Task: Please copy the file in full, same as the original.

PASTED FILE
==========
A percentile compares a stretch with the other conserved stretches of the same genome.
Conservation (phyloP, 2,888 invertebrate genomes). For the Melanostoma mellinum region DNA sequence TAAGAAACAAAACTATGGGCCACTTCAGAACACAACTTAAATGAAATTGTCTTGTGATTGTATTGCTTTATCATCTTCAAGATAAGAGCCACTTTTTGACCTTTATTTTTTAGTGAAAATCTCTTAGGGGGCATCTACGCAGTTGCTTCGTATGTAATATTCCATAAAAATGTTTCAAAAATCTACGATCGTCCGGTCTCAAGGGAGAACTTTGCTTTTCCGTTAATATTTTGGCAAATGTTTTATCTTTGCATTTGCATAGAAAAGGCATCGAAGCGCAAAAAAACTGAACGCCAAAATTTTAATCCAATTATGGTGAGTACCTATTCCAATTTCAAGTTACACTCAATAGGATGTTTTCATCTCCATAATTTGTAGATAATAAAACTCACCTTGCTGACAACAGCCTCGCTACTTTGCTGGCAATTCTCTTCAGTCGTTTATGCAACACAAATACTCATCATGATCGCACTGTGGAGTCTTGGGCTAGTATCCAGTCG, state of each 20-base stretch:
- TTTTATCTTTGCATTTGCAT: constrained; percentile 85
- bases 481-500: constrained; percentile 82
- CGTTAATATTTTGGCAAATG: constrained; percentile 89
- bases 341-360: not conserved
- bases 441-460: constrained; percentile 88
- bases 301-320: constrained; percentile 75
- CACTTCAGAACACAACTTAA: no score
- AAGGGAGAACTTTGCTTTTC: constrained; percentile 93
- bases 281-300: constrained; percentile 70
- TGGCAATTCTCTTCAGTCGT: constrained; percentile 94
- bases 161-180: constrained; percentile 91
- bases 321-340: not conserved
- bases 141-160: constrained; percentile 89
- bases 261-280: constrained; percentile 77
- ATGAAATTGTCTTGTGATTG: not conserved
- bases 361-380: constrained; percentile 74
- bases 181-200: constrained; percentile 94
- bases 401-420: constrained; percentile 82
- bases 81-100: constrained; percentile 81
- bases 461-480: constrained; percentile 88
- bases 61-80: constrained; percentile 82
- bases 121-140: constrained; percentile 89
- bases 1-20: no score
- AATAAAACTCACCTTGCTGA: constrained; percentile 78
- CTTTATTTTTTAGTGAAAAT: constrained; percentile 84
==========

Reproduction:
A percentile compares a stretch with the other conserved stretches of the same genome.
Conservation (phyloP, 2,888 invertebrate genomes). For the Melanostoma mellinum region DNA sequence TAAGAAACAAAACTATGGGCCACTTCAGAACACAACTTAAATGAAATTGTCTTGTGATTGTATTGCTTTATCATCTTCAAGATAAGAGCCACTTTTTGACCTTTATTTTTTAGTGAAAATCTCTTAGGGGGCATCTACGCAGTTGCTTCGTATGTAATATTCCATAAAAATGTTTCAAAAATCTACGATCGTCCGGTCTCAAGGGAGAACTTTGCTTTTCCGTTAATATTTTGGCAAATGTTTTATCTTTGCATTTGCATAGAAAAGGCATCGAAGCGCAAAAAAACTGAACGCCAAAATTTTAATCCAATTATGGTGAGTACCTATTCCAATTTCAAGTTACACTCAATAGGATGTTTTCATCTCCATAATTTGTAGATAATAAAACTCACCTTGCTGACAACAGCCTCGCTACTTTGCTGGCAATTCTCTTCAGTCGTTTATGCAACACAAATACTCATCATGATCGCACTGTGGAGTCTTGGGCTAGTATCCAGTCG, state of each 20-base stretch:
- TTTTATCTTTGCATTTGCAT: constrained; percentile 85
- bases 481-500: constrained; percentile 82
- CGTTAATATTTTGGCAAATG: constrained; percentile 89
- bases 341-360: not conserved
- bases 441-460: constrained; percentile 88
- bases 301-320: constrained; percentile 75
- CACTTCAGAACACAACTTAA: no score
- AAGGGAGAACTTTGCTTTTC: constrained; percentile 93
- bases 281-300: constrained; percentile 70
- TGGCAATTCTCTTCAGTCGT: constrained; percentile 94
- bases 161-180: constrained; percentile 91
- bases 321-340: not conserved
- bases 141-160: constrained; percentile 89
- bases 261-280: constrained; percentile 77
- ATGAAATTGTCTTGTGATTG: not conserved
- bases 361-380: constrained; percentile 74
- bases 181-200: constrained; percentile 94
- bases 401-420: constrained; percentile 82
- bases 81-100: constrained; percentile 81
- bases 461-480: constrained; percentile 88
- bases 61-80: constrained; percentile 82
- bases 121-140: constrained; percentile 89
- bases 1-20: no score
- AATAAAACTCACCTTGCTGA: constrained; percentile 78
- CTTTATTTTTTAGTGAAAAT: constrained; percentile 84